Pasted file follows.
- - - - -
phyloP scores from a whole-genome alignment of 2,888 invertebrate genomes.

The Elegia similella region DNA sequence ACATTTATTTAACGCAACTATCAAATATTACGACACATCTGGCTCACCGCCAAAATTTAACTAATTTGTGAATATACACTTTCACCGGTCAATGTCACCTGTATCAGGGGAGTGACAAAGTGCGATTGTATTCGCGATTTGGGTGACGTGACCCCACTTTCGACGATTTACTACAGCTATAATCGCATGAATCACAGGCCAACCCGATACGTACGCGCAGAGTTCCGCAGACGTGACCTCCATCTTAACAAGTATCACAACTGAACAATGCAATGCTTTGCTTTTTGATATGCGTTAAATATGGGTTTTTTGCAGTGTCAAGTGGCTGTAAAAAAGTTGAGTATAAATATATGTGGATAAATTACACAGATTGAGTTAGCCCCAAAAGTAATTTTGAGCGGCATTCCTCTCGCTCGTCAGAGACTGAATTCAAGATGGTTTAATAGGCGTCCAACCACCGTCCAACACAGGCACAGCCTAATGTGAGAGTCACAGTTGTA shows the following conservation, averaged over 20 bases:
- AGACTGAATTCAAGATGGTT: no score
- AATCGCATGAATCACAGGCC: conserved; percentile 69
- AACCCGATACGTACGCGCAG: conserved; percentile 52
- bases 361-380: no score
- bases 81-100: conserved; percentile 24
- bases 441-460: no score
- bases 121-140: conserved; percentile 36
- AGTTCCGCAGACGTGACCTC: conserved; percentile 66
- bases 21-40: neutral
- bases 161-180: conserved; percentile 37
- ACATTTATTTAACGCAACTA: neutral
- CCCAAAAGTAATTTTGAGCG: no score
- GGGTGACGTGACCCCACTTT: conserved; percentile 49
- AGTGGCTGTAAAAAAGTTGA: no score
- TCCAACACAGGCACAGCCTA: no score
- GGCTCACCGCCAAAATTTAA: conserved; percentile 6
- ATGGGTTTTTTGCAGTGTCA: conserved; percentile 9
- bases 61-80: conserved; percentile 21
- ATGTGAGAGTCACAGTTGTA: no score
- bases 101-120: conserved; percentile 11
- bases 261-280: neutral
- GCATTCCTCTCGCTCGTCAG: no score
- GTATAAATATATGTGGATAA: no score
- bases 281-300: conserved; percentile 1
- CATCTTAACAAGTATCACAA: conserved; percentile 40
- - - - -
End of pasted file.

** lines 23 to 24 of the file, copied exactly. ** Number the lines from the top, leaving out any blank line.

- bases 261-280: neutral
- GCATTCCTCTCGCTCGTCAG: no score